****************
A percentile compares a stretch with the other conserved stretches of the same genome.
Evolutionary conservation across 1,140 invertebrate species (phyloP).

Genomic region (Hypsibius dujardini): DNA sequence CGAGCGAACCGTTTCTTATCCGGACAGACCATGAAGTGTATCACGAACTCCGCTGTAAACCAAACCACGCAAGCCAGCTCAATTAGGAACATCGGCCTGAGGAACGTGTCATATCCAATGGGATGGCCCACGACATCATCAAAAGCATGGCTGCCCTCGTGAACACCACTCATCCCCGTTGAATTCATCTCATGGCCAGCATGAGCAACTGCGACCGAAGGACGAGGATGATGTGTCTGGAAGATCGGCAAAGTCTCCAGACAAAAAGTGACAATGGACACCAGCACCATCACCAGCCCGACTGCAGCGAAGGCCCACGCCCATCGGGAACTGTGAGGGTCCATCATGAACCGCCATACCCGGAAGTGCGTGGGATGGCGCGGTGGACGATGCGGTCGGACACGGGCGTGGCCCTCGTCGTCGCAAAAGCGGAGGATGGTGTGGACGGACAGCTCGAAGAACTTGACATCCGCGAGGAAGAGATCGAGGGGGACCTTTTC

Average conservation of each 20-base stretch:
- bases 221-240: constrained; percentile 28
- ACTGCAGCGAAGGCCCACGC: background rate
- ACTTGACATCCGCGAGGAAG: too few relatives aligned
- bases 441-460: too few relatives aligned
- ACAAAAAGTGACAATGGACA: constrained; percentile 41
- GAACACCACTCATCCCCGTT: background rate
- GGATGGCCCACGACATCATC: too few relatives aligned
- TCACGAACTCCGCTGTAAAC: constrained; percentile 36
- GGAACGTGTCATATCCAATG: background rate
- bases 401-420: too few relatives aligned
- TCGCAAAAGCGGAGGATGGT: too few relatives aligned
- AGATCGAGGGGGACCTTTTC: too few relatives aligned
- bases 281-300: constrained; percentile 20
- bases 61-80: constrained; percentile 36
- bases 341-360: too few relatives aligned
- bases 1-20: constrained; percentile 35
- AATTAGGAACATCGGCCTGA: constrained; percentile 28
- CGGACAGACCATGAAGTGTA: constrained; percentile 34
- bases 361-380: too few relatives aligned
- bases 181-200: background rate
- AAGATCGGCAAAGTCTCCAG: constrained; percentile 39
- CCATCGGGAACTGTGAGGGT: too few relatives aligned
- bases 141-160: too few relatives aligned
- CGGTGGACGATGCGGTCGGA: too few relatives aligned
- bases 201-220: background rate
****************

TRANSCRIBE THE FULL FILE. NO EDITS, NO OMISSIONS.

A percentile compares a stretch with the other conserved stretches of the same genome.
Evolutionary conservation across 1,140 invertebrate species (phyloP).

Genomic region (Hypsibius dujardini): DNA sequence CGAGCGAACCGTTTCTTATCCGGACAGACCATGAAGTGTATCACGAACTCCGCTGTAAACCAAACCACGCAAGCCAGCTCAATTAGGAACATCGGCCTGAGGAACGTGTCATATCCAATGGGATGGCCCACGACATCATCAAAAGCATGGCTGCCCTCGTGAACACCACTCATCCCCGTTGAATTCATCTCATGGCCAGCATGAGCAACTGCGACCGAAGGACGAGGATGATGTGTCTGGAAGATCGGCAAAGTCTCCAGACAAAAAGTGACAATGGACACCAGCACCATCACCAGCCCGACTGCAGCGAAGGCCCACGCCCATCGGGAACTGTGAGGGTCCATCATGAACCGCCATACCCGGAAGTGCGTGGGATGGCGCGGTGGACGATGCGGTCGGACACGGGCGTGGCCCTCGTCGTCGCAAAAGCGGAGGATGGTGTGGACGGACAGCTCGAAGAACTTGACATCCGCGAGGAAGAGATCGAGGGGGACCTTTTC

Average conservation of each 20-base stretch:
- bases 221-240: constrained; percentile 28
- ACTGCAGCGAAGGCCCACGC: background rate
- ACTTGACATCCGCGAGGAAG: too few relatives aligned
- bases 441-460: too few relatives aligned
- ACAAAAAGTGACAATGGACA: constrained; percentile 41
- GAACACCACTCATCCCCGTT: background rate
- GGATGGCCCACGACATCATC: too few relatives aligned
- TCACGAACTCCGCTGTAAAC: constrained; percentile 36
- GGAACGTGTCATATCCAATG: background rate
- bases 401-420: too few relatives aligned
- TCGCAAAAGCGGAGGATGGT: too few relatives aligned
- AGATCGAGGGGGACCTTTTC: too few relatives aligned
- bases 281-300: constrained; percentile 20
- bases 61-80: constrained; percentile 36
- bases 341-360: too few relatives aligned
- bases 1-20: constrained; percentile 35
- AATTAGGAACATCGGCCTGA: constrained; percentile 28
- CGGACAGACCATGAAGTGTA: constrained; percentile 34
- bases 361-380: too few relatives aligned
- bases 181-200: background rate
- AAGATCGGCAAAGTCTCCAG: constrained; percentile 39
- CCATCGGGAACTGTGAGGGT: too few relatives aligned
- bases 141-160: too few relatives aligned
- CGGTGGACGATGCGGTCGGA: too few relatives aligned
- bases 201-220: background rate